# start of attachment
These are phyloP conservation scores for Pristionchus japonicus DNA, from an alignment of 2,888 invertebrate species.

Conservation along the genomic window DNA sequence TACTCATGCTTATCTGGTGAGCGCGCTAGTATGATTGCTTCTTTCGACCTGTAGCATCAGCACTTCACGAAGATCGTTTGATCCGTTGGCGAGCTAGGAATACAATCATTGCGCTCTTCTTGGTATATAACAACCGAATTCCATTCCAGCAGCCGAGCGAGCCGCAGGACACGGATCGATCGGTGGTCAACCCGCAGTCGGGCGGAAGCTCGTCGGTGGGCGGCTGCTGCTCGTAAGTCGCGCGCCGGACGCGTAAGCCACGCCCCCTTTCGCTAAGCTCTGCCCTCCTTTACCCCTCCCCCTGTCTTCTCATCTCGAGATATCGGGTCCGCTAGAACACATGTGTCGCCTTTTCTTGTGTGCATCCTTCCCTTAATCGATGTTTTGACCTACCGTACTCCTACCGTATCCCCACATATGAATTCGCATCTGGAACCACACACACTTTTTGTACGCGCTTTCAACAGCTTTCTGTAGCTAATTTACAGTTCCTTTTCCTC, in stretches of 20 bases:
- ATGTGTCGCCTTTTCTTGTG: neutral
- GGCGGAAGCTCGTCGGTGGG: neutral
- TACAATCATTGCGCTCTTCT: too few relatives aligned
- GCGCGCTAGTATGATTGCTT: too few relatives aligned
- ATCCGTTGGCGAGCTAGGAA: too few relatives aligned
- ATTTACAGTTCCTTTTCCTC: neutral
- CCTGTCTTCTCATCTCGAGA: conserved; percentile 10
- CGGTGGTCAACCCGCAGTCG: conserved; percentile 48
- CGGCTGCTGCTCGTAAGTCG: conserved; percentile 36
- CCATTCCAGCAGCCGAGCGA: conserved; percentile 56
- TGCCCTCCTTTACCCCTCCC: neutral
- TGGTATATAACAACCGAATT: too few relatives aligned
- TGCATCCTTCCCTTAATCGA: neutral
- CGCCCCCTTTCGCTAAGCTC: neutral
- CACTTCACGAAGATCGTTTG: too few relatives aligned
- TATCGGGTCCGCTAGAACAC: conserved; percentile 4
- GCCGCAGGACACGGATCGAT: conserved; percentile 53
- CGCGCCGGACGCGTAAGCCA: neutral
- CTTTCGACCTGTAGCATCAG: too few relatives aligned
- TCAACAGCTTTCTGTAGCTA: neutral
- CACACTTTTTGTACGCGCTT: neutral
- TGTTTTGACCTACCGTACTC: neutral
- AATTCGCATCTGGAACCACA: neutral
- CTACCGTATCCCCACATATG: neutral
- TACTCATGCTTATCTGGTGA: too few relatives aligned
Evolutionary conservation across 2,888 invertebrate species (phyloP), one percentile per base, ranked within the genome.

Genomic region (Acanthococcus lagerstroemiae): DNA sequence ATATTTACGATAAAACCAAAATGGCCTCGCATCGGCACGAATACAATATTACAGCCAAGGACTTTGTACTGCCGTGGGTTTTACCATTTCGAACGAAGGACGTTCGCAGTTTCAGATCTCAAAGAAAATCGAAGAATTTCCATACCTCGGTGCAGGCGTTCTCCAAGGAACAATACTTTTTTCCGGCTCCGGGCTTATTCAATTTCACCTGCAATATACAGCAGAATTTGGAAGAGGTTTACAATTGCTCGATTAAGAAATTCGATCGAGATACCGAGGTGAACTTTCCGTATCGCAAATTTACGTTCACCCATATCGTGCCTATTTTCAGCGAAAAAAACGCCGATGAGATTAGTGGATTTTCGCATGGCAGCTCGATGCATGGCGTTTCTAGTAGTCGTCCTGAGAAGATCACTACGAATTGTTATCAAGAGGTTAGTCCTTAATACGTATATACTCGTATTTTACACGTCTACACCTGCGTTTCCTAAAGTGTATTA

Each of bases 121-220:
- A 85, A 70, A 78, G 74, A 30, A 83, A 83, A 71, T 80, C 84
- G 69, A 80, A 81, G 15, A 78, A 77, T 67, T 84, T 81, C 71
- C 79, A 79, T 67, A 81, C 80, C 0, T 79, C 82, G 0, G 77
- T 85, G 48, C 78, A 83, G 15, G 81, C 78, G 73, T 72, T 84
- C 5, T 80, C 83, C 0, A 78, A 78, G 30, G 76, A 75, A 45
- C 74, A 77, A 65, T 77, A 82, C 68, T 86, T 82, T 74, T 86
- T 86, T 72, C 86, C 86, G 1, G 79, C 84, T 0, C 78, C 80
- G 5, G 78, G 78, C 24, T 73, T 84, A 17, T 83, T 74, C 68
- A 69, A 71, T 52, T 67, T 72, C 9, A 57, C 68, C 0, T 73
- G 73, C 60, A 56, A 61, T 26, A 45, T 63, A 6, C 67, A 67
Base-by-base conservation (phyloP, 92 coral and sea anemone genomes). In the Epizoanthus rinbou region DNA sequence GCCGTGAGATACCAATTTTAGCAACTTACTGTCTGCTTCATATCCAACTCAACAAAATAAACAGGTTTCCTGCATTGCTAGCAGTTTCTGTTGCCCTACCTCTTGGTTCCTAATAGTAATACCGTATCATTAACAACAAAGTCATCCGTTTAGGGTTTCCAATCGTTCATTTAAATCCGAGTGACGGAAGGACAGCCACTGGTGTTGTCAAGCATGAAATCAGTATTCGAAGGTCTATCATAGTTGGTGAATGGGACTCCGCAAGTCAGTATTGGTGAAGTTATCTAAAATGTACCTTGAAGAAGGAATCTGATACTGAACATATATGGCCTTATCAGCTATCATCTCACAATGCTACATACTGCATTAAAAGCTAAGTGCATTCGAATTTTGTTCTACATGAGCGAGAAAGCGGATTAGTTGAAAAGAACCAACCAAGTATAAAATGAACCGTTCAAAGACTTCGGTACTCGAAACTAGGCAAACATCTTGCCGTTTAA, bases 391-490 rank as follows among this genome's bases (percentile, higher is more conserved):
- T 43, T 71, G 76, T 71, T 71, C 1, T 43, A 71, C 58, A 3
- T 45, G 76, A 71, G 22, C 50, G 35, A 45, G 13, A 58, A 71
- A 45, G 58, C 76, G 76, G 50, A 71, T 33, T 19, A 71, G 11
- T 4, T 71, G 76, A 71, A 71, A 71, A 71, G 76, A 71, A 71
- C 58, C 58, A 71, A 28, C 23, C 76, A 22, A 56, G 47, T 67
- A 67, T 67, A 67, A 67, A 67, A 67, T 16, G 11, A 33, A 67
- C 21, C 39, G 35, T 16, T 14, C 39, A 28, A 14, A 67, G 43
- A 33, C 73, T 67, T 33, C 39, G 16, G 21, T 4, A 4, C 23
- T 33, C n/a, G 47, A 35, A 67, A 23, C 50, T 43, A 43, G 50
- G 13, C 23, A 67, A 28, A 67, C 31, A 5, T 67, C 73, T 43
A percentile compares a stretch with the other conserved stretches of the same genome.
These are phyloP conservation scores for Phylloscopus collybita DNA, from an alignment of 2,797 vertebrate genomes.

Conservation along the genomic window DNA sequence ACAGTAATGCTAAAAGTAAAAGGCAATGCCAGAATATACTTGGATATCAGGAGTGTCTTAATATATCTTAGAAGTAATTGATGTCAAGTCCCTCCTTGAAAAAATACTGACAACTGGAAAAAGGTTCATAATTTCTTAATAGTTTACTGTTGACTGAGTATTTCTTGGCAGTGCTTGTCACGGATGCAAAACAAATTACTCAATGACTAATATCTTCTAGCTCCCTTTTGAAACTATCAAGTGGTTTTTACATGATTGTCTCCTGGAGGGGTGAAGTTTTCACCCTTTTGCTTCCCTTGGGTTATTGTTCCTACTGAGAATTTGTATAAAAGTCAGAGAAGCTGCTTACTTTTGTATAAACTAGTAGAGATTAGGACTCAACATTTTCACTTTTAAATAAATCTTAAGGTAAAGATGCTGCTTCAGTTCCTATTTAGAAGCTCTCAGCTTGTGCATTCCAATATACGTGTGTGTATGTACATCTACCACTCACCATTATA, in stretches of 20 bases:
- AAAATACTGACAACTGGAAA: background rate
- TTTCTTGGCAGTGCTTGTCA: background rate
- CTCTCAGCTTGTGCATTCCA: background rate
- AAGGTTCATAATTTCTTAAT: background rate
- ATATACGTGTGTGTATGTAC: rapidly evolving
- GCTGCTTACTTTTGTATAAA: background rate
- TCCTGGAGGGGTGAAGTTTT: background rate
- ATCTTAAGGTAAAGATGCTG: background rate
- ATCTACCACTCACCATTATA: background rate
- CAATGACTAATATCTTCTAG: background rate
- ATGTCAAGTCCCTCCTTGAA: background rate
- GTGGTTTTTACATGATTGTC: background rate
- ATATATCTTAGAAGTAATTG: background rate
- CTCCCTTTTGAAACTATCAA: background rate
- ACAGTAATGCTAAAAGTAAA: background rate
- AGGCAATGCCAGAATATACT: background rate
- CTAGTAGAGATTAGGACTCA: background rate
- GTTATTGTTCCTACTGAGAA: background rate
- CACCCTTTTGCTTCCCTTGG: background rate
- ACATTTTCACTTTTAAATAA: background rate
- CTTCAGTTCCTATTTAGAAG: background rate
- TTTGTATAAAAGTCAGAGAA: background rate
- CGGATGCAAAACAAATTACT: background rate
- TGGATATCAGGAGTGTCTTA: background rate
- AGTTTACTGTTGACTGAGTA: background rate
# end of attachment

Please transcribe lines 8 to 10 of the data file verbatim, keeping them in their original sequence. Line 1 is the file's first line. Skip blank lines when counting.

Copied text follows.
- ATTTACAGTTCCTTTTCCTC: neutral
- CCTGTCTTCTCATCTCGAGA: conserved; percentile 10
- CGGTGGTCAACCCGCAGTCG: conserved; percentile 48